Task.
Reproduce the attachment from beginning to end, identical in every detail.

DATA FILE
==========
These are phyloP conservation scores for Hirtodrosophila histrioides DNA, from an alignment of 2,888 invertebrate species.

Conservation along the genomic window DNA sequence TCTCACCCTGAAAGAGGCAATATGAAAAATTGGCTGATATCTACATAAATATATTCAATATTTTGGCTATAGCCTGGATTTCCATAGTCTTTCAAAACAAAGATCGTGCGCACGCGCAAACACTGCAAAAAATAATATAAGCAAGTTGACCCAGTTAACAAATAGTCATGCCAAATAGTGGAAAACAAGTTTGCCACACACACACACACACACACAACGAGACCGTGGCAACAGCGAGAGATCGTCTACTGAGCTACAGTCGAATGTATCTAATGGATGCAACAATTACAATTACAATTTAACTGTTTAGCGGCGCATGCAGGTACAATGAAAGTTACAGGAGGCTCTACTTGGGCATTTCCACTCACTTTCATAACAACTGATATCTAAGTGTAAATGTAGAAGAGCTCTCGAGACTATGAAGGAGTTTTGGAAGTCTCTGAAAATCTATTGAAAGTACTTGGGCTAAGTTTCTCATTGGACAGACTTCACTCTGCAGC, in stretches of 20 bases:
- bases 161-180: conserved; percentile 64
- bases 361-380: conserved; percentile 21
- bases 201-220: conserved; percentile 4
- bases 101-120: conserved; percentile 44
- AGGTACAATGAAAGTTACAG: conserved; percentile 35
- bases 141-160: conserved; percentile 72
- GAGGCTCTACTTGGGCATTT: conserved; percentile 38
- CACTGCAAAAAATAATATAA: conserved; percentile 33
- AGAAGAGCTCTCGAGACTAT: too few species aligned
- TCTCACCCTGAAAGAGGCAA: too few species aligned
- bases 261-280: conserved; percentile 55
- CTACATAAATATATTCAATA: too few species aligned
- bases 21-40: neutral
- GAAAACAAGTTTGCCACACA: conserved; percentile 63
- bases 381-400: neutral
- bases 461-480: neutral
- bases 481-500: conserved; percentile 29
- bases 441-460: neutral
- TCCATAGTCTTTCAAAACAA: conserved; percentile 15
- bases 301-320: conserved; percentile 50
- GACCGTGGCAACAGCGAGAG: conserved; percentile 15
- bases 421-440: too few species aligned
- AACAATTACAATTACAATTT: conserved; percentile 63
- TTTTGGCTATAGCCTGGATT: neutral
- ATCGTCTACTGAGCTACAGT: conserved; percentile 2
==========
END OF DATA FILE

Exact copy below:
These are phyloP conservation scores for Hirtodrosophila histrioides DNA, from an alignment of 2,888 invertebrate species.

Conservation along the genomic window DNA sequence TCTCACCCTGAAAGAGGCAATATGAAAAATTGGCTGATATCTACATAAATATATTCAATATTTTGGCTATAGCCTGGATTTCCATAGTCTTTCAAAACAAAGATCGTGCGCACGCGCAAACACTGCAAAAAATAATATAAGCAAGTTGACCCAGTTAACAAATAGTCATGCCAAATAGTGGAAAACAAGTTTGCCACACACACACACACACACACAACGAGACCGTGGCAACAGCGAGAGATCGTCTACTGAGCTACAGTCGAATGTATCTAATGGATGCAACAATTACAATTACAATTTAACTGTTTAGCGGCGCATGCAGGTACAATGAAAGTTACAGGAGGCTCTACTTGGGCATTTCCACTCACTTTCATAACAACTGATATCTAAGTGTAAATGTAGAAGAGCTCTCGAGACTATGAAGGAGTTTTGGAAGTCTCTGAAAATCTATTGAAAGTACTTGGGCTAAGTTTCTCATTGGACAGACTTCACTCTGCAGC, in stretches of 20 bases:
- bases 161-180: conserved; percentile 64
- bases 361-380: conserved; percentile 21
- bases 201-220: conserved; percentile 4
- bases 101-120: conserved; percentile 44
- AGGTACAATGAAAGTTACAG: conserved; percentile 35
- bases 141-160: conserved; percentile 72
- GAGGCTCTACTTGGGCATTT: conserved; percentile 38
- CACTGCAAAAAATAATATAA: conserved; percentile 33
- AGAAGAGCTCTCGAGACTAT: too few species aligned
- TCTCACCCTGAAAGAGGCAA: too few species aligned
- bases 261-280: conserved; percentile 55
- CTACATAAATATATTCAATA: too few species aligned
- bases 21-40: neutral
- GAAAACAAGTTTGCCACACA: conserved; percentile 63
- bases 381-400: neutral
- bases 461-480: neutral
- bases 481-500: conserved; percentile 29
- bases 441-460: neutral
- TCCATAGTCTTTCAAAACAA: conserved; percentile 15
- bases 301-320: conserved; percentile 50
- GACCGTGGCAACAGCGAGAG: conserved; percentile 15
- bases 421-440: too few species aligned
- AACAATTACAATTACAATTT: conserved; percentile 63
- TTTTGGCTATAGCCTGGATT: neutral
- ATCGTCTACTGAGCTACAGT: conserved; percentile 2